The Search for Clean Alternative Energy in Indonesia
Sitting outside his barn in the East Java town of Lumajang, a farmer proudly tells a story of how manure changed his life for the better.
With support from the United Nations Development Programme (UNDP), 45-year old Sukaningoyo has turned manure into biogas, an unlikely source of income, electricity and clean cooking, whereby fuel for daily cooking comes from renewable sources rather than timber.
“Before we had biogas, every two or three days I always had to look for firewood in our farmland, and it was difficult to cook when there was no firewood,” said Sukaningoyo, smiling to the nod of his wife, Suliamsi. “Now, all we have to do is turn the knob and we’re ready to cook,” said the father of one son, adding biogas also powers light bulbs inside his barn, located behind his house.
- Under “Switch to Biogas” project, UNDP helps the villagers of Lumajang to turn manure into biogas – a source of alternative energy.
- The biogas project also helps boosting the villagers' income & completes the cycle of waste management.
- UNDP is planning to scale up the project to around 400 households in Java & 200 households each in the islands of Sulawesi & Sumatra.
With support from the Korean Energy Management Company (KEMCO), the project has also stimulated the local economy with fish-feed and organic fertilizer cultivation. This community-based business model also completes the cycle of waste management, ensuring there is little residue left from dairy farming.
Sukaningoyo was able to increase his house income with the sales of dry biogas waste to the industry that further process it into commercial fish and fertilizer. His record shows that his income has gone up by almost 14 percent per month to $ 100 from $88.
Under UNDP’s ‘Switch to Biogas’ project, Sukaningoyo and his wife have not only increased their income, but also limited their environmental impact. Like most dairy farmers in Lumajang, he used to discard the cow manure into nearby ravines, which causes water and land pollution.
“The manure used to flow to our land and other people’s lands,” said Sikaningoyo, whose family is one 38 households in his village participating in the project. Women make up the majority of recipients of this initiative.
Furthermore, cow manure is known to release a large amount of methane gas which contributes to greenhouse gas emissions - a key factor affecting climate change. The biogas project provides one answer to this challenge.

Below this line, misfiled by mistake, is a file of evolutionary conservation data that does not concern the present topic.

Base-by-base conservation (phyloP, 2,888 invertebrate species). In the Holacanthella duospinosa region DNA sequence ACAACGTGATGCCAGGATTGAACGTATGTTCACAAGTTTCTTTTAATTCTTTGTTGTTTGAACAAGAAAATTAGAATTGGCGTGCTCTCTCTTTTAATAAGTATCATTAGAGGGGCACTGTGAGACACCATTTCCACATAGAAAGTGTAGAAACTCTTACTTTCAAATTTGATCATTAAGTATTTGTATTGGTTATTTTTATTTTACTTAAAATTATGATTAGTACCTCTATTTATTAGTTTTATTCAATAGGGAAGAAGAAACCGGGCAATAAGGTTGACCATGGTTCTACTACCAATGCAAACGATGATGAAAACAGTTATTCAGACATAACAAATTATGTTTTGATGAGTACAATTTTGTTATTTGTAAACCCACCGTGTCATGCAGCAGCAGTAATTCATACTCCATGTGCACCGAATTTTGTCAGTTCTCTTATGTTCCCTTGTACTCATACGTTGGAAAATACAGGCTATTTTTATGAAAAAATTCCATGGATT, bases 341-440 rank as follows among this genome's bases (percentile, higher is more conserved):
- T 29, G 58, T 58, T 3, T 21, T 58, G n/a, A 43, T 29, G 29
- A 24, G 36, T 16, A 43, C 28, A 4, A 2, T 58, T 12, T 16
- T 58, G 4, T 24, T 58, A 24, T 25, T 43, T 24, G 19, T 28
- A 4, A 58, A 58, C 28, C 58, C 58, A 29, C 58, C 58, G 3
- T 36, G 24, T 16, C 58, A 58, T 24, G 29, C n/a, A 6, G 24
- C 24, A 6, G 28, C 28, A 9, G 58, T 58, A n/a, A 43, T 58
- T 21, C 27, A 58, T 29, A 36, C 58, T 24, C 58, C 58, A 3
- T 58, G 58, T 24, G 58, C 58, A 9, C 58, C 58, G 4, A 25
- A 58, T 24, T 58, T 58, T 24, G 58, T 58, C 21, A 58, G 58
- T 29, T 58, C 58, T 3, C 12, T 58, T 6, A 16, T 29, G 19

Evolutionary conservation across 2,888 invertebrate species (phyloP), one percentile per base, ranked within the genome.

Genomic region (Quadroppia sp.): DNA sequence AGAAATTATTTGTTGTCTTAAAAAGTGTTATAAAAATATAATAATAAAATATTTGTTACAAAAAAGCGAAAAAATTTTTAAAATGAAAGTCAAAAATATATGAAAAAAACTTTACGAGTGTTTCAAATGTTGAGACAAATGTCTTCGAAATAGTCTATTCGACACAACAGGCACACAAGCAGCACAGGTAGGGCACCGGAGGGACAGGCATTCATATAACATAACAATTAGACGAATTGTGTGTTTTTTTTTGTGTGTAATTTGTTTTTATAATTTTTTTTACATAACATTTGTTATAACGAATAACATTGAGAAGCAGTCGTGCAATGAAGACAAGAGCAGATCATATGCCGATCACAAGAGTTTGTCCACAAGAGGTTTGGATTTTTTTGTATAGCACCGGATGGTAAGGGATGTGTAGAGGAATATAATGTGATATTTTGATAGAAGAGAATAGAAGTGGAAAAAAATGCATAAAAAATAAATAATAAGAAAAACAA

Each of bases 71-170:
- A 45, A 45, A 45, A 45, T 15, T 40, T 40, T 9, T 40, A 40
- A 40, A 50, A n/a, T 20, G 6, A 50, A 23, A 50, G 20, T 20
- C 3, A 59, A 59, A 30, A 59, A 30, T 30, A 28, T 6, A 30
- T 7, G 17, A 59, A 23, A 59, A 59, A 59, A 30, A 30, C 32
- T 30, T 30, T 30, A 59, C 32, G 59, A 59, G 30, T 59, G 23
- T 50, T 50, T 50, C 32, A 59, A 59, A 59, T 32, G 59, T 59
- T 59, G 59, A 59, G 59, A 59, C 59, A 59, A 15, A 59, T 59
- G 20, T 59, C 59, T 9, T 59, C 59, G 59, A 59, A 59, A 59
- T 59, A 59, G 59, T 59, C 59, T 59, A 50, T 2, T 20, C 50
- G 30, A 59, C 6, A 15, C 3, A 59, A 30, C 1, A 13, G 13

“We are starting to see the real impact of this project to the farmers’ household due to the reduced pollution of soil and water from livestock ” said Verania Andria, the project manager,
Biogas initiatives like this one can ease the limited access to electricity nationwide. According to Indonesia’s Energy Ministry, there are 42 million households in Indonesia lacking access to electricity. Furthermore the International Energy Agency estimates around 2.7 billion people worldwide have no access to clean cooking facilities.
In this project, dairy farmers are not only taught the meticulous process of turning cow manure into biogas, but are given access to micro-credit loans. This helps them develop their small enterprises, which should ideally support them in paying back the loan installments in setting up the biogas facility.
Looking ahead, UNDP plans to scale up the project targeting around 400 households in Java, and 200 households each in Sulawesi and Sumatera. The scale up will include. The next step after the scale up is to conduct policy advocacy to the Ministry of Energy and Ministry of small-medium enterprises to ensure linkage between access to energy with productive economy and to engage wider commercial banks to establish micro-financing for biogas facility for low income household
The success of the project has prompted interest from private sectors. Some have expressed the wish to replicate such projects in other dairy farming communities, as part of their corporate social responsibility activities.